Diagnosing Sources of Caribbean Early Season Rainfall and Its End of Century Projection: Changes in the Caribbean-Rain Belt Pattern.

Tuesday, 15 December 2015
Poster Hall (Moscone South)
Theodore L Allen, International Research Institute for Climate and Society, Columbia University, Palisades, NY, United States
The climate of the Caribbean is projected to become hotter and drier by the end of the 21st century. Average annual rainfall in the Caribbean is predicted to decrease by 20% within the next 80 years. A drier wet season (May-Sept.) will account for the majority of the annual rainfall decrease compared to changes in dry season rainfall (Dec.-Apr.). But, what exactly does “climate” represent and how is this translated to future projections?
 Climate is nothing more than an average of weather events. Weather events that contribute to the Caribbean early season rainfall are diagnosed from 2 ingredients: low level tropical moisture transport and uplift dynamics from upper level troughs that dig deep into the Caribbean during the late spring. Heavy rainfall is observed where these two conditions occur simultaneously. Accumulated rainfall during this time contributes to a quasi-stationary “Caribbean rain-belt” pattern that accounts for the first peak of the annual bimodal Caribbean rainfall pattern.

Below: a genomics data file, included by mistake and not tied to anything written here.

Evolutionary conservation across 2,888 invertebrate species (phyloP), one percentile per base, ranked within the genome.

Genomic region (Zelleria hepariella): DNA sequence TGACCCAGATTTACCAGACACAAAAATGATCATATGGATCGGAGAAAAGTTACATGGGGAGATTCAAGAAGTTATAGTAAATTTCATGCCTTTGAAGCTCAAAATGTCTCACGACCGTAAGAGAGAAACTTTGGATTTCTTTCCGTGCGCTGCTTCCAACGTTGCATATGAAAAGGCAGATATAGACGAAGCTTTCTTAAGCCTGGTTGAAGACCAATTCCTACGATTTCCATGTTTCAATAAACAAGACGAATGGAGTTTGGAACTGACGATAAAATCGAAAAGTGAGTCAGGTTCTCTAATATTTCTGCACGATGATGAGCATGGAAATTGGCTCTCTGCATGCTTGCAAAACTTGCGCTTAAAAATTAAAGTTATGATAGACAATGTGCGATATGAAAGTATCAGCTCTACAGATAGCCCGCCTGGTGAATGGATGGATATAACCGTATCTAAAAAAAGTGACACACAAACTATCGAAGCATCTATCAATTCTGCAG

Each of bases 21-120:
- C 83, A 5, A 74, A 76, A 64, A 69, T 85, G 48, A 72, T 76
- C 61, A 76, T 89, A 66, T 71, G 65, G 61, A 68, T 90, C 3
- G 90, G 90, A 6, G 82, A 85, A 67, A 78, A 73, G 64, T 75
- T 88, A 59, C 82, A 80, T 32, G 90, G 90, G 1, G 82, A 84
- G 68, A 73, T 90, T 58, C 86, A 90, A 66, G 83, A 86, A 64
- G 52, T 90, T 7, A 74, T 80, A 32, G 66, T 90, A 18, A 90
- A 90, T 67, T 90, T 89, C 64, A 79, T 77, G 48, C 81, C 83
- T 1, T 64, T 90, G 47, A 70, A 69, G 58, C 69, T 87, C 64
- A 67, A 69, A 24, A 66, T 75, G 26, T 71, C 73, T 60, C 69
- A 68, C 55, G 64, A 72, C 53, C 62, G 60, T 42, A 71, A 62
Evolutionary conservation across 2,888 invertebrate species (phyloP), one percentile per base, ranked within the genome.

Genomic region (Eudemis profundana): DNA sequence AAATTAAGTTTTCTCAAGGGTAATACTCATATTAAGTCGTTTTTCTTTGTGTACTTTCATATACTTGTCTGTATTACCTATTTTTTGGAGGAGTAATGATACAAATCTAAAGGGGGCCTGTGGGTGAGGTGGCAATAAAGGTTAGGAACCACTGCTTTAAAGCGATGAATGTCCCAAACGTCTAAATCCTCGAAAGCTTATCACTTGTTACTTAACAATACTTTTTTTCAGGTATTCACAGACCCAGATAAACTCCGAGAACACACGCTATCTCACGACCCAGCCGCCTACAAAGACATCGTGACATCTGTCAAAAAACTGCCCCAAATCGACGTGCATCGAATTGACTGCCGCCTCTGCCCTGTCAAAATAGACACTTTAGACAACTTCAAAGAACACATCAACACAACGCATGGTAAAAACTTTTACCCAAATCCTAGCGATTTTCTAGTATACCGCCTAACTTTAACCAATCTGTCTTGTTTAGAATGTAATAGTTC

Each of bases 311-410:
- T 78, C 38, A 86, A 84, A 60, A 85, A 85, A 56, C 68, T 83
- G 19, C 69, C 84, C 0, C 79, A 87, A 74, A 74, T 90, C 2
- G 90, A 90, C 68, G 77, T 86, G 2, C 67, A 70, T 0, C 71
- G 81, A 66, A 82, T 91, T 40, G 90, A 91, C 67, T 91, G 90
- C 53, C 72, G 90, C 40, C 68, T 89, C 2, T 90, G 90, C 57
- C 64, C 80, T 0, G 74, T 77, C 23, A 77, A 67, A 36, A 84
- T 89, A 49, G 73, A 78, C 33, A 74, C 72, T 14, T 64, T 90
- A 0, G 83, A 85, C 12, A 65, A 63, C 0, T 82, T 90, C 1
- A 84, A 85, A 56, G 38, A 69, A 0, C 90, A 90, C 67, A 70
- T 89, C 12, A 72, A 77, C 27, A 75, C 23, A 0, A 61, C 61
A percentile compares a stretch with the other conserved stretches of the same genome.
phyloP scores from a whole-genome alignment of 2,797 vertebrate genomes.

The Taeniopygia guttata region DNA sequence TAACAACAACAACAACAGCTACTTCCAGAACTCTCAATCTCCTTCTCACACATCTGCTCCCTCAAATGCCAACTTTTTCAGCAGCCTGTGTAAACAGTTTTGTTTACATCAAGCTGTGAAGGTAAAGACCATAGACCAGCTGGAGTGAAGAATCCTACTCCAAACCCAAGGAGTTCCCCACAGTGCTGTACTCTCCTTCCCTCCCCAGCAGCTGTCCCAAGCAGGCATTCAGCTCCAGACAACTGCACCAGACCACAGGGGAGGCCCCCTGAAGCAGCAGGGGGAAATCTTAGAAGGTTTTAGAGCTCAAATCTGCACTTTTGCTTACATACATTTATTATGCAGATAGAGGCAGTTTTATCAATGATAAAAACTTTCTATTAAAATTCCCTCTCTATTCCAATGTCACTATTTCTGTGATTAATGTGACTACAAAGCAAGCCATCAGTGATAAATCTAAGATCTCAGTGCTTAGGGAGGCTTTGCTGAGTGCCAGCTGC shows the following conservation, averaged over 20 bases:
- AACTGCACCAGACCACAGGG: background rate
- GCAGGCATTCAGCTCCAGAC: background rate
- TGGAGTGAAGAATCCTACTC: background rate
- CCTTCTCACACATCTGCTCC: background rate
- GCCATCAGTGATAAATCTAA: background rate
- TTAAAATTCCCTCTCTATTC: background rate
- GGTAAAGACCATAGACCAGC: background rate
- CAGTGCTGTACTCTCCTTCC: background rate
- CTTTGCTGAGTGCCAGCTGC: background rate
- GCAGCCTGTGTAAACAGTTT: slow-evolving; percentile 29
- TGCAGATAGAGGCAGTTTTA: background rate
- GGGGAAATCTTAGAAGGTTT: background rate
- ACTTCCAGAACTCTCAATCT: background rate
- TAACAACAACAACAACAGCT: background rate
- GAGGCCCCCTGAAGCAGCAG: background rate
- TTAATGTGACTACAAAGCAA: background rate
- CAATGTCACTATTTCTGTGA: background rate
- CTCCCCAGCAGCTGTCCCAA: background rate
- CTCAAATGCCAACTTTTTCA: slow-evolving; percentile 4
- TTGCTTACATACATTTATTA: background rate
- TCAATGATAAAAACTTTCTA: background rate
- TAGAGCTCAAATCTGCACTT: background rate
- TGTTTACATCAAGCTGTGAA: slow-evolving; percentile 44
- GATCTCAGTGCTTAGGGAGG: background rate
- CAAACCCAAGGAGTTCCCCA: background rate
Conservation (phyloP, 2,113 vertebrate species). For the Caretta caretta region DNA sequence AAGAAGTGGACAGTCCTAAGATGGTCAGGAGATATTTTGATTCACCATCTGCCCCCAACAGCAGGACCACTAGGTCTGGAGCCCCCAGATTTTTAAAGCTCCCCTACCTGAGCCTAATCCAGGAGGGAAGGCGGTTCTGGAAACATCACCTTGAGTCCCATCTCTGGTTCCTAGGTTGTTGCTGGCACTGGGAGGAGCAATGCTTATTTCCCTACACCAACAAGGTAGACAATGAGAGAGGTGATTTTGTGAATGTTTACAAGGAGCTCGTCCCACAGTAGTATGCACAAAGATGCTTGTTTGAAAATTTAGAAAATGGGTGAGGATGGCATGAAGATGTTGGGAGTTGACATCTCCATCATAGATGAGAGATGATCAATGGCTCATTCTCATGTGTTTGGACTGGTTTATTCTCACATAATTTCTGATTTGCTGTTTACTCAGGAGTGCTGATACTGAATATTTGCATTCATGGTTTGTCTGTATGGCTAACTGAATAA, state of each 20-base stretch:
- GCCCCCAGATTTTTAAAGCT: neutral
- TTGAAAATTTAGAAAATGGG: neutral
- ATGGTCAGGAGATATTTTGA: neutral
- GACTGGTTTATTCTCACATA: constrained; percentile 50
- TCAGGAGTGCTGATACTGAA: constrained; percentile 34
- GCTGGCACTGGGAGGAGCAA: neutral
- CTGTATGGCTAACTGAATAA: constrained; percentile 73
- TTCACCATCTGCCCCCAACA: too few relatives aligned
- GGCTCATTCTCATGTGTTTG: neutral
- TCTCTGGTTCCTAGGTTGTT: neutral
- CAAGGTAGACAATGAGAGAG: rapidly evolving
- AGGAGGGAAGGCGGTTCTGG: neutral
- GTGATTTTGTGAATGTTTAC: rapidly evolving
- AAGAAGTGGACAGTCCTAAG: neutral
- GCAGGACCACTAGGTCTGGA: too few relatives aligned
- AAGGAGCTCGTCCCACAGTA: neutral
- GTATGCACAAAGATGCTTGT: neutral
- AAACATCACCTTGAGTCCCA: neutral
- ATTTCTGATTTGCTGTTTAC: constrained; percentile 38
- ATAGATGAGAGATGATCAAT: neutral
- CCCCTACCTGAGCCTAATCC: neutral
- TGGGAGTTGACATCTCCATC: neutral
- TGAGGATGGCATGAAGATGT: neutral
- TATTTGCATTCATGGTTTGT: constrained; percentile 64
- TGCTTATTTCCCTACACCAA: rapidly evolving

Rather than thinking of a general drier Caribbean at the end of this century, we should instead consider changes in circulation that will alter the wet season weather events between May and June, including the “Caribbean rain-belt”. Altering expected weather events over time ultimately causes a change in anticipated climate by the end of the 21st century. Farmers who depend on a predictable series of familiar late spring rains and the “Caribbean rain-belt” may need to adjust to a new normal that includes fewer rainfall events and an overall drier wet season.